Erich Mendelsohn Archive (EMA)
The Kunstbibliothek (Art Library), Staatliche Museen zu Berlin (National Museums in Berlin)
in partnership with the Getty Research Institute, Los Angeles,
with funding from the Alfried Krupp von Bohlen und Halbach Foundation
Erich Mendelsohn (1887-1953) is considered one of the seminal figures in modern architecture. With his ground-breaking buildings in the Berlin of the 1920s the capital was a testing ground for new architecture. In 1933 Mendelsohn fled Germany, going on to become an architect of international repute with projects in the Soviet Union, Norway, Spain, England, Palestine and the USA.
The EMA centres on the correspondence between Erich Mendelsohn and his wife Luise. Decades of letters have been scanned into a database and can now be viewed online for the first time. The correspondence dates from 1910, the year that Mendelsohn first met Luise Maas, and ends shortly before his death in July 1953. The letters provide a fascinating glimpse into the ideas and working practices of the architect and the lives of German Jewish émigrés in England, the British Mandate for Palestine and the USA. The attitudes and feelings of what Erich Mendelsohn called a ‘changing civilization’ can be detected in the letters even today.
For decades the correspondence existed only as a geographically split entity – Luise’s letters to Erich having been held since 1988 at the Getty Research Institute, Los Angeles, and Erich’s to Luises having shifted to the Kunstbilbliothek in 1975 along with assorted sketches and. In 2011 the Institute and Library started discussing a project aimed at bringing the letters together in a single database. So it was that 1,410 letters from Erich and 1,328 letters from Luise came to be digitised and transcribed and then annotated by the esteemed Mendelsohn researcher Regina Stephan. The project, funded by the Alfried Krupp von Bohlen und Halbach Foundation, was completed in early 2014.
The EMA represents an additional strand in the commemoration of a designer who exerted considerable influence on 1920s architecture in Germany, particularly in Berlin, and then saw himself forced to leave Germany as a result of the Third Reich. Erich Mendelsohn was quick to weigh up the National Socialist policies of Adolf Hitler and was correct in his assessment of the repercussions for the German Jews. He felt like an outcast and did not set foot in Germany after 1933, instead working tirelessly to ensure the survival and prosperity of his family in England, Palestine and America. The EMA represents the realisation of Luise Mendelsohn’s wish that her husband’s estate be available to researchers on a permanent basis. Early in the 1970s, in an act of reconciliation, she devoted herself to a plan to have Erich Mendelsohn’s architectural papers his letter returned to Berlin, the city where his career began.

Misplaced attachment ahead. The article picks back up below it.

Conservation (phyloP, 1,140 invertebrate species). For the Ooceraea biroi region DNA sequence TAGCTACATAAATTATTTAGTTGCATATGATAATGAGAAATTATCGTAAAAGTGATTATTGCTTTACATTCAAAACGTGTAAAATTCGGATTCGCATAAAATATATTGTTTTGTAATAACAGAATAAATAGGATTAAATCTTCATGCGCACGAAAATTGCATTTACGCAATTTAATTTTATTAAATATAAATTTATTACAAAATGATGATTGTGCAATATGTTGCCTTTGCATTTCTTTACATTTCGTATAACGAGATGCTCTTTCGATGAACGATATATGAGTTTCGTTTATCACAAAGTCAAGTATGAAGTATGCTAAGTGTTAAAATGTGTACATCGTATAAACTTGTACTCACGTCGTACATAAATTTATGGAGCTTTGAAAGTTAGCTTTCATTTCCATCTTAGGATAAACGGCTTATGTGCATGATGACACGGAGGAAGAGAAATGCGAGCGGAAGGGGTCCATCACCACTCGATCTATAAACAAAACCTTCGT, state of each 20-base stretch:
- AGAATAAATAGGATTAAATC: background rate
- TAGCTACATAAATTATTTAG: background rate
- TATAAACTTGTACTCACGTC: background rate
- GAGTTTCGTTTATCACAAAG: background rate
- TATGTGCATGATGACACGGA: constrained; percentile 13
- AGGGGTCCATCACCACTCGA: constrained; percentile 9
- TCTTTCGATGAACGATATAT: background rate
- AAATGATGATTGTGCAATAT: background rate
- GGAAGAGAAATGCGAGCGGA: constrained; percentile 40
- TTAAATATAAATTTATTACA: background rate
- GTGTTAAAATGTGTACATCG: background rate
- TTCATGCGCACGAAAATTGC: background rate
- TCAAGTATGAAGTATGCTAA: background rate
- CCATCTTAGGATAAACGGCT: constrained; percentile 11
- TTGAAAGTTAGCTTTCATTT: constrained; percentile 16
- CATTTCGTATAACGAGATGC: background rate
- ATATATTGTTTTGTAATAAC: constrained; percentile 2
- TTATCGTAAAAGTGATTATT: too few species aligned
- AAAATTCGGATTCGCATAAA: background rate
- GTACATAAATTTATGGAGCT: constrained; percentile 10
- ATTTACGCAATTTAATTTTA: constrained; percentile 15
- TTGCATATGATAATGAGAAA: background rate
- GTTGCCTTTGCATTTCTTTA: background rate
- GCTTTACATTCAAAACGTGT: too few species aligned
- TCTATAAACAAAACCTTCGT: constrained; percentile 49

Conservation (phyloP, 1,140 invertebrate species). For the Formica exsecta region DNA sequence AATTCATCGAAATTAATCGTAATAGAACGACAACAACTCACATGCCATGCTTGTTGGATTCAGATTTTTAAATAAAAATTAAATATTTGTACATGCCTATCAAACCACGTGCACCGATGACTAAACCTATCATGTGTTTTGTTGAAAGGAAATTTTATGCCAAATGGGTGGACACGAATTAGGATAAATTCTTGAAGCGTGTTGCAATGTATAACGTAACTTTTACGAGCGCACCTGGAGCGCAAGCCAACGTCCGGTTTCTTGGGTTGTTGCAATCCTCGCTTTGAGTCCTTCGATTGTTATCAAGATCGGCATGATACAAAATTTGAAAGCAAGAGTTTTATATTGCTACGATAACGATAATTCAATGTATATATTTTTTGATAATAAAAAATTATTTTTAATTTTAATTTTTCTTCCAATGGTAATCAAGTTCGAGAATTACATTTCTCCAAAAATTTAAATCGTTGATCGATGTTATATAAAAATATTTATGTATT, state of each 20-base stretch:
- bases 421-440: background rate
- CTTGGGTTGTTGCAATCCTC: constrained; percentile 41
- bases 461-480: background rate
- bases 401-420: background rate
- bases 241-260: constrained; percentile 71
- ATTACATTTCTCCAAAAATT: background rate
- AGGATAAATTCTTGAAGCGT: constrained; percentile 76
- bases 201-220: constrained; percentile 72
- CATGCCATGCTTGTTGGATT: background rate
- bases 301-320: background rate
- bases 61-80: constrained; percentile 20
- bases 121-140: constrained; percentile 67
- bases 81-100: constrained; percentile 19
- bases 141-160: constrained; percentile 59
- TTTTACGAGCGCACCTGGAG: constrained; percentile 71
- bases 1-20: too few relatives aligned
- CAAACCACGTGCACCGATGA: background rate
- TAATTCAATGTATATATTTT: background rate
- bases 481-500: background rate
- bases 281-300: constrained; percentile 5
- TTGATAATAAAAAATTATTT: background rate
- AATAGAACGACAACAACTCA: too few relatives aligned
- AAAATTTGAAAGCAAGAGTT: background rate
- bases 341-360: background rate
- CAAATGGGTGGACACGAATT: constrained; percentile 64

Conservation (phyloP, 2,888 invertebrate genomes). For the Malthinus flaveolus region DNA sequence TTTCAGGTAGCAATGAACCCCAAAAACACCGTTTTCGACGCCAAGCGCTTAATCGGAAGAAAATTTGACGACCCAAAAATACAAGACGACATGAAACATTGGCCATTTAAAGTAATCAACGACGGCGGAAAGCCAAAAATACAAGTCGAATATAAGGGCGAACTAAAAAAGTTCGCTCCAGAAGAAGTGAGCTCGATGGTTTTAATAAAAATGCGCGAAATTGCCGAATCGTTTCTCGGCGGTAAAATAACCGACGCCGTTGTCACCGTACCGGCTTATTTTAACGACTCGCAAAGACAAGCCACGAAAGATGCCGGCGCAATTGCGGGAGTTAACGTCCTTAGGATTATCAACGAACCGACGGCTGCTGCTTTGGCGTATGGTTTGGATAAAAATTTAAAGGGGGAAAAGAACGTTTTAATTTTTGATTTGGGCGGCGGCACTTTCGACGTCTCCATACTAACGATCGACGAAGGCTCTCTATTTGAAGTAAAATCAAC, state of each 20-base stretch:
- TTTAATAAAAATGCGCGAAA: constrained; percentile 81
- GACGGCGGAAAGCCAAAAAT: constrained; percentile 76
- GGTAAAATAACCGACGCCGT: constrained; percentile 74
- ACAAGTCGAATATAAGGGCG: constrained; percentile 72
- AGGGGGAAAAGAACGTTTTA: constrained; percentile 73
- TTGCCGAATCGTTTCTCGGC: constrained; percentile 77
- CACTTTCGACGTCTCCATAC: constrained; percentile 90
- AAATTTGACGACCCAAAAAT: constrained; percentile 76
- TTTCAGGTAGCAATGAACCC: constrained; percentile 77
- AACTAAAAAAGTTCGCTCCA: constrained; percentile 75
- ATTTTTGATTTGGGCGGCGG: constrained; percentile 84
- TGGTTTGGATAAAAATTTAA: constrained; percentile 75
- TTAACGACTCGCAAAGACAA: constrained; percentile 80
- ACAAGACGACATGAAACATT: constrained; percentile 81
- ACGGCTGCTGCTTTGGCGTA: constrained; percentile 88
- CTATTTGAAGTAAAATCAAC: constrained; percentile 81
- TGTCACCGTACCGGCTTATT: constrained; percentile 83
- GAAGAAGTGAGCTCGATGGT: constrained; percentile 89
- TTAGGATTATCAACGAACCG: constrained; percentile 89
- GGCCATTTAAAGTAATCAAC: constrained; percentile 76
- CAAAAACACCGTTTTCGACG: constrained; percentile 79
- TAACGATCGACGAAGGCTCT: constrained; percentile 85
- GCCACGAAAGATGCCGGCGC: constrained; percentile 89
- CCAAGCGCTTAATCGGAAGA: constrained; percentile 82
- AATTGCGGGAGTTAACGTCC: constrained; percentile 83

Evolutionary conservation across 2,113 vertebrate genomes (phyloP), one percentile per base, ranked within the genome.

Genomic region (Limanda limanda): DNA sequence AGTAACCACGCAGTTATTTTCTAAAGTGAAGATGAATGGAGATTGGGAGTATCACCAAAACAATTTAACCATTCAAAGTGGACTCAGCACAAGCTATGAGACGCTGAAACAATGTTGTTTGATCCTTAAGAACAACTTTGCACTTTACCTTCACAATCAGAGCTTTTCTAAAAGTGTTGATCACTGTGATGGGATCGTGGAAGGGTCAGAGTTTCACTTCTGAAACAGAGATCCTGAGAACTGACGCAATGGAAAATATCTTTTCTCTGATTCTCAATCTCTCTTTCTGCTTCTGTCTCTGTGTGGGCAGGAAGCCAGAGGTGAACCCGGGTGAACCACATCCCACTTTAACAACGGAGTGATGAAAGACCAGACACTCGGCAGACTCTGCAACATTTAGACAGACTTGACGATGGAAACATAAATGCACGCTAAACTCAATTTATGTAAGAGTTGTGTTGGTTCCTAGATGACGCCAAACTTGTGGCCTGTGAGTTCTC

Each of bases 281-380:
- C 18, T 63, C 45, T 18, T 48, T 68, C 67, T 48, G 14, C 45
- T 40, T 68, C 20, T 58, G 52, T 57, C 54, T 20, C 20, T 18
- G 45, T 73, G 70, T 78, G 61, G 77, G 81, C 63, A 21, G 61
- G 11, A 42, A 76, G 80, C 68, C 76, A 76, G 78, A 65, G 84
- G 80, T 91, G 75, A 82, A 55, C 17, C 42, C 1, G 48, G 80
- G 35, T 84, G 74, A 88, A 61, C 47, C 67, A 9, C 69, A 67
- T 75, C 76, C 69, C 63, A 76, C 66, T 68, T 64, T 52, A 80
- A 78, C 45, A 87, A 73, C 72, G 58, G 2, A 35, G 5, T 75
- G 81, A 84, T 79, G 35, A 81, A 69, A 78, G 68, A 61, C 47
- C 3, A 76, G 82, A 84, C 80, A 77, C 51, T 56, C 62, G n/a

The digitisation process has provided access to an integral collection that, owing to geographical distance, had never before been viewable as a single entity. Many of the letters could only be deciphered and interpreted by experts. The EMA throws open this trove of correspondence to all interested parties. Architecture specialists, historians, art fans and history buffs can observe Erich and Luise as they compose their letters and mingle in a circle of friends and acquaintances that included Albert Einstein and Erwin Finlay Freundlich, the Mosse and Heymann families, entrepreneurs Simon and Salman Schocken, architects Hendrikus Theodorus Wijdeveld, Frank Lloyd Wright, Richard Neutra, Ely Jacques Kahn, Richard Döcker, J.J.P. Oud, the painter Amédée Ozenfant, the sociologist Lewis Mumford, the composer Arnold Schönberg and the leading figures in German and international Zionism, Kurt Blumenfeld and Chaim Weizmann.
A bound volume of facsimiles would have stretched to more than 11,000 pages and been a prohibitive undertaking. Not so the digital version. The side-by-side layout of facsimiles and transcripts make perusal so simple that readers have no difficulty in shutting out external distractions and immersing themselves in the material. A detailed index of proper names enables readers to keep tabs on people, places, projects and institutions. Introductory texts summarise the events of a particular year, providing a key in to the relevant correspondence. Furthermore, the website is designed to allow future adjustments and additions to the specialist commentaries and annotations.
The EMA forms one strand of an overarching strategy that aims to provide researchers and teachers with access to the full range of collections held at the Kunstbibliothek (http://www.smb.museum/museen-und-einrichtungen/kunstbibliothek/forschung.html). The emphasis is on digitisation and research projects relating to the history of architecture, photography, fashion, design and the art market. Cooperations with Berlin universities form another area of focus. The objective is to develop the various collections into an interdisciplinary field of research for future generations of academics and artists. The EMA presents students and university teachers with yet another opportunity to draw on authentic texts in writing and investigating the history of art.
Prof. Dr. Moritz Wullen
Director, Kunstbibliothek – Staatliche Museen zu Berlin
Prof. Dr. Thomas Gaehtgens
Getty Research Institute, Los Angeles